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'Mischievous': Delhi HC On Delhi Police Direction To Avoid 'Hindu Resentment' While Making Arrests In Riots Cases

31 July 2020 3:45 PM GMT
Mischievous: Delhi HC On Delhi Police Direction To Avoid Hindu Resentment While Making Arrests In Riots Cases
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The Delhi High Court on Friday questioned the Delhi Police for issuing a direction to exercise due care and precaution while making arrests in Delhi riots so as to avoid "Hindu resentment"

Justice Suresh Kumar Kait asked Special Commissioner of Delhi Police (Crime and Economic Offences Wing) Praveer Ranjan, who joined the hearing through video conferencing, as to what was the need to issue such a letter on July 8 to his subordinate officials and queried if the police issues such orders in other cases also.

The judge termed the direction "mischievous" and asked what was the need to issue the same.

The high court was hearing a petition filed by Sahil Parvez, whose father was shot dead allegedly by communal rioters near his home, and Mohd Saeed Salmani, whose elderly mother was allegedly lynched in her house by rioters, seeking quashing of a July 8 order issued by Special Commissioner of Delhi Police (Crime and Economic Offences Wing).

The petitioners alleged that the senior officer's order to the chiefs of teams probing the riot matters was sending a wrong message.

When advocate Amit Mahajan, representing the Delhi Police, contended that the petition was highly mischievous, the judge shot back this letter (of special CP) is also mischievous.

"Tell me what was the need to issue this letter", the judge asked

To this, the IPS officer replied that this is a normal practice adopted by them to sensitise the officials to exercise due care and precaution.

He said whenever any complaint or input comes to his knowledge, such a communication is issued, as was done on July 8.

An input was received by the agency and whenever such input is received, the police sensitise our officers so that they shall exercise due care and precaution during the investigation, he said, adding that besides the riots matter, they have passed several such orders in other cases in the past.

He said all the cases of the riots had been registered before the July 8 letter and so no prejudice is caused to the members of any community.

At the end of the hearing, the Court directed the Special Commissioner to place within two days five such orders or letters, in a sealed cover, which he or his predecessor has issued on receiving a complaint or representation and listed the matter for further hearing on August 7.

The petition was filed on the basis of a report in 'The Indian Express', which stated that the Special CP passed an order on July 8 stating that the arrest of some Hindu youth from riot-hit area in northeast Delhi had led to a degree of resentment among the Hindu community and due care and precaution must be taken while making arrests.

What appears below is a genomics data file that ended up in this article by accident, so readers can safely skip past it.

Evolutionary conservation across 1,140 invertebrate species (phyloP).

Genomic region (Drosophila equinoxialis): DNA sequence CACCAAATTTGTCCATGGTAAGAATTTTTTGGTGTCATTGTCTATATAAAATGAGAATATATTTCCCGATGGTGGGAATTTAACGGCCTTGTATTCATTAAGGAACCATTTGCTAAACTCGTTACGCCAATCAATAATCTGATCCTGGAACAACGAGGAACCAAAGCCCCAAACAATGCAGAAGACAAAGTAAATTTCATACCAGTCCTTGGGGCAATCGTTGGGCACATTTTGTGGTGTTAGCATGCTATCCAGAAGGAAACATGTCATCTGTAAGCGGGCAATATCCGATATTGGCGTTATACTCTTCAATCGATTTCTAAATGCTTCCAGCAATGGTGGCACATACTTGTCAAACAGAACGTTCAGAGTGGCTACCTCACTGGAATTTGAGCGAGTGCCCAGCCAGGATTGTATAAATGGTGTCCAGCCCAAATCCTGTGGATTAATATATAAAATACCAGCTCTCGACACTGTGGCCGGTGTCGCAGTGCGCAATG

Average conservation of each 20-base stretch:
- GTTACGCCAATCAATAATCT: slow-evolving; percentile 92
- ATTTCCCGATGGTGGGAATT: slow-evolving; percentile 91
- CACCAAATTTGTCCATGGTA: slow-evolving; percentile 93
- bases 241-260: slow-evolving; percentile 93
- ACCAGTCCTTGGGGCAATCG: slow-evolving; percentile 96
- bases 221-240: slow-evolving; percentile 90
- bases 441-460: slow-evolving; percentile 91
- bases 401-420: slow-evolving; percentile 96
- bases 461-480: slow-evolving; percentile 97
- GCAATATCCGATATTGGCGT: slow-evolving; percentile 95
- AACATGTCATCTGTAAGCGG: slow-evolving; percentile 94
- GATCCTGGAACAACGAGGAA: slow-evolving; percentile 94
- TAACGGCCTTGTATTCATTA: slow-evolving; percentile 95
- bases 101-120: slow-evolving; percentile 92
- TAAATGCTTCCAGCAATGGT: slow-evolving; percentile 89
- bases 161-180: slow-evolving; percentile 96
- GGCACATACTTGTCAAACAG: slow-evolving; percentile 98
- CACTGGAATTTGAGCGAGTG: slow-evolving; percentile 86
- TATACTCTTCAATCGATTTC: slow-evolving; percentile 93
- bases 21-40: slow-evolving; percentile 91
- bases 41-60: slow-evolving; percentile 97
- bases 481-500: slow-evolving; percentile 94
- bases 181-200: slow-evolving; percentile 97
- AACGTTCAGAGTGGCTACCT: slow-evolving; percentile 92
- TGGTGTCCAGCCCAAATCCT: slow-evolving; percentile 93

It claimed that the senior police officer's order said, community representatives are alleging that these arrests are made without any evidence and are even insinuating that such arrests are being made for some personal reasons.

As per the petition,  the police officer's order stated: Due care and precaution be taken while arresting any person. All evidences including direct and technical evidences be properly analysed and that all the arrests are backed by sufficient evidence be ensured. No arbitrary arrest should be made in any case and all evidences must be discussed with Special PPs (public prosecutors) assigned for each case.

The order purportedly added: Supervisory officers ACPs/DCPs SIT & Additional CP/Crime (Headquarters) may guide the IOs (investigating officers) suitably.

During the hearing, the high court said there is no dispute that senior officers have to guide the juniors as per the current ground situation.

The court made it clear that whether notice is to be issued on the petition or not will be decided after pursuing the letters to be placed by the police.

Advocate Mehmood Pracha, representing the petitioners, claimed that the July 8 order amounts to unlawful and illegal interference in the performance of investigative functions by police officers.

He argued that the police order was against the law and there was no provision in the law to pass such an order.

They (police) are sending this message that the riot was between two communities, which is shocking, he contended.

The Court had earlier asked the police to place on record the order passed by the special CP and had observed that no action can be taken based on a news report, on which the petition was filed unless some authenticity to the claims is provided.

 (With PTI inputs)

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